Art Pottery, Politics and Food
Friday, October 31, 2003

A sad but beautiful story from the Chicago Tribune’s foreign correspondent Paul Salopek offers another perspective on the cultural and artistic rape of Iraq through the eyes of Dame Agatha Christie:

She first visited as a tourist in 1928. She met her future husband, the distinguished archeologist Max Mallowan, while exploring the ancient city of Ur. And over the next three decades, the couple returned again and again…There were Model-T journeys across Iraq's harsh deserts…And there were steam train stops at exotic outposts of the waning British Empire: Basra, Baghdad and Mosul.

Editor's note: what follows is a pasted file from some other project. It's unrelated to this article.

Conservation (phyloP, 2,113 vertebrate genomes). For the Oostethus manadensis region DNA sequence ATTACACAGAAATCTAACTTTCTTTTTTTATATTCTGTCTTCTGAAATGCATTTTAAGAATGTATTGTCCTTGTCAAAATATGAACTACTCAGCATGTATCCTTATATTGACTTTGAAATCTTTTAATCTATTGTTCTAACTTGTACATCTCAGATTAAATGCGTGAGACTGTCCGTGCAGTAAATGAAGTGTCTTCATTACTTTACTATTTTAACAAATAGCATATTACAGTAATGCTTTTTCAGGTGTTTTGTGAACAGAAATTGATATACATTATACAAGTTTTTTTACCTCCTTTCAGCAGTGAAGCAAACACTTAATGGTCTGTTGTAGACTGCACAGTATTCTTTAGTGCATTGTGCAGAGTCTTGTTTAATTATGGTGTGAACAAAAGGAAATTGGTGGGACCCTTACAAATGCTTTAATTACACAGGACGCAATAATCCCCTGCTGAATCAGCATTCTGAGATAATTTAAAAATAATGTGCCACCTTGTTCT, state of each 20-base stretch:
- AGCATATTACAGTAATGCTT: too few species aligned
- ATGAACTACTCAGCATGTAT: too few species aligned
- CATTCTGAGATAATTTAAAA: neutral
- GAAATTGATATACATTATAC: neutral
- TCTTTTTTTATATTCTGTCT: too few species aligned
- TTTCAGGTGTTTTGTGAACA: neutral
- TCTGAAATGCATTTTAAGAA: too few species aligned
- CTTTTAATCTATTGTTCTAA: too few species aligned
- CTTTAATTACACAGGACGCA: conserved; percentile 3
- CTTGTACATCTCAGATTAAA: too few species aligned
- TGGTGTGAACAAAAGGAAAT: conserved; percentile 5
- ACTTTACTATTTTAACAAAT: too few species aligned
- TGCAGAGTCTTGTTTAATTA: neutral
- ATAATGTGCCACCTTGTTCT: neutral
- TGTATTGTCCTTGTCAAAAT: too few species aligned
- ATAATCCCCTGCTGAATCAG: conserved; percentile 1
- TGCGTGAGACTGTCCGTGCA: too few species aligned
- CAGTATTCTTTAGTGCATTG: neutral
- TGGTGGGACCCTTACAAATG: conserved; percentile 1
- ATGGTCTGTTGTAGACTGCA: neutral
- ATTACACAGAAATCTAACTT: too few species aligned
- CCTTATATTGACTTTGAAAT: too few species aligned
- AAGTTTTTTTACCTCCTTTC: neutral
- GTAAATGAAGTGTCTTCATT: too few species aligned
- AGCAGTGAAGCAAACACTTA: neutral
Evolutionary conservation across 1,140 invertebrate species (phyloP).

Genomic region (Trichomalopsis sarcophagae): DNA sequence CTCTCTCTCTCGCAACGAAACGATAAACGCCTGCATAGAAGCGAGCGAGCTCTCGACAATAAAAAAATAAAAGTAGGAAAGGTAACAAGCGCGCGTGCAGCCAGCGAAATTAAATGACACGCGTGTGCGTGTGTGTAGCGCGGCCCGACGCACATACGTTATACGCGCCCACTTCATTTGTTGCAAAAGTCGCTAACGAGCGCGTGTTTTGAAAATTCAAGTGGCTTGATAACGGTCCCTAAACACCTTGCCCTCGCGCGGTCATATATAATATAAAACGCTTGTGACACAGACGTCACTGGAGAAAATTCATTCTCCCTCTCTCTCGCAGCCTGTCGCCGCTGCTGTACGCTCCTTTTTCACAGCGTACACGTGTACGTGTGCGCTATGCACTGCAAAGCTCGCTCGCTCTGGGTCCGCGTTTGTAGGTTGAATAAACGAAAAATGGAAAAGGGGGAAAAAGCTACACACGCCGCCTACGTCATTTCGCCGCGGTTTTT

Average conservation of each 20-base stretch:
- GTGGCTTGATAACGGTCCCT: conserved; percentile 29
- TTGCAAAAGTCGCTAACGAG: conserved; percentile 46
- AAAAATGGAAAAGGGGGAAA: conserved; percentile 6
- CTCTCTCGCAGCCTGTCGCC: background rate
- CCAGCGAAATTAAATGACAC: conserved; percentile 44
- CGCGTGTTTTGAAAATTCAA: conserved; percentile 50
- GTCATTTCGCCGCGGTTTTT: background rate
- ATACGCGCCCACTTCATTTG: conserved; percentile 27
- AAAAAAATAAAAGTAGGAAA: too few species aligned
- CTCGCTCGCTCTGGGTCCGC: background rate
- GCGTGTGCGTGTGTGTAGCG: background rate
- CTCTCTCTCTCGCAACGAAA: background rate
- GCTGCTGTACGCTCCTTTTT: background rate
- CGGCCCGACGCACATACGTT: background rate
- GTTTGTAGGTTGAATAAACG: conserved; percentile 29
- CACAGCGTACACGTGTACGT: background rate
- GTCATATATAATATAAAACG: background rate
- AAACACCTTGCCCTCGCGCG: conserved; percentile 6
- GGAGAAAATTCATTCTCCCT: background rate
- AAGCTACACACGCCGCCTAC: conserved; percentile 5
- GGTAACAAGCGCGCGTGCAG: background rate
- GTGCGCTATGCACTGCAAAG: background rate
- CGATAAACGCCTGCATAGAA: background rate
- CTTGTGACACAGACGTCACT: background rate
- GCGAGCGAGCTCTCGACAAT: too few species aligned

"I fell in love with Ur, with its beauty in the evenings," she wrote in her autobiography, "the ziggurat standing up, faintly shadowed, and that wide area of sand with its lovely pale colors of apricot, rose, blue and mauve changing every minute."
She last traveled to the ancient, sun-scorched nation in the 1950s…She died, very old and highly honored as a Dame of the British Empire, in 1976, three years before Saddam Hussein rose to power.
Little of the Iraq she knew is left.

Photo: Harvard Theatre Collection
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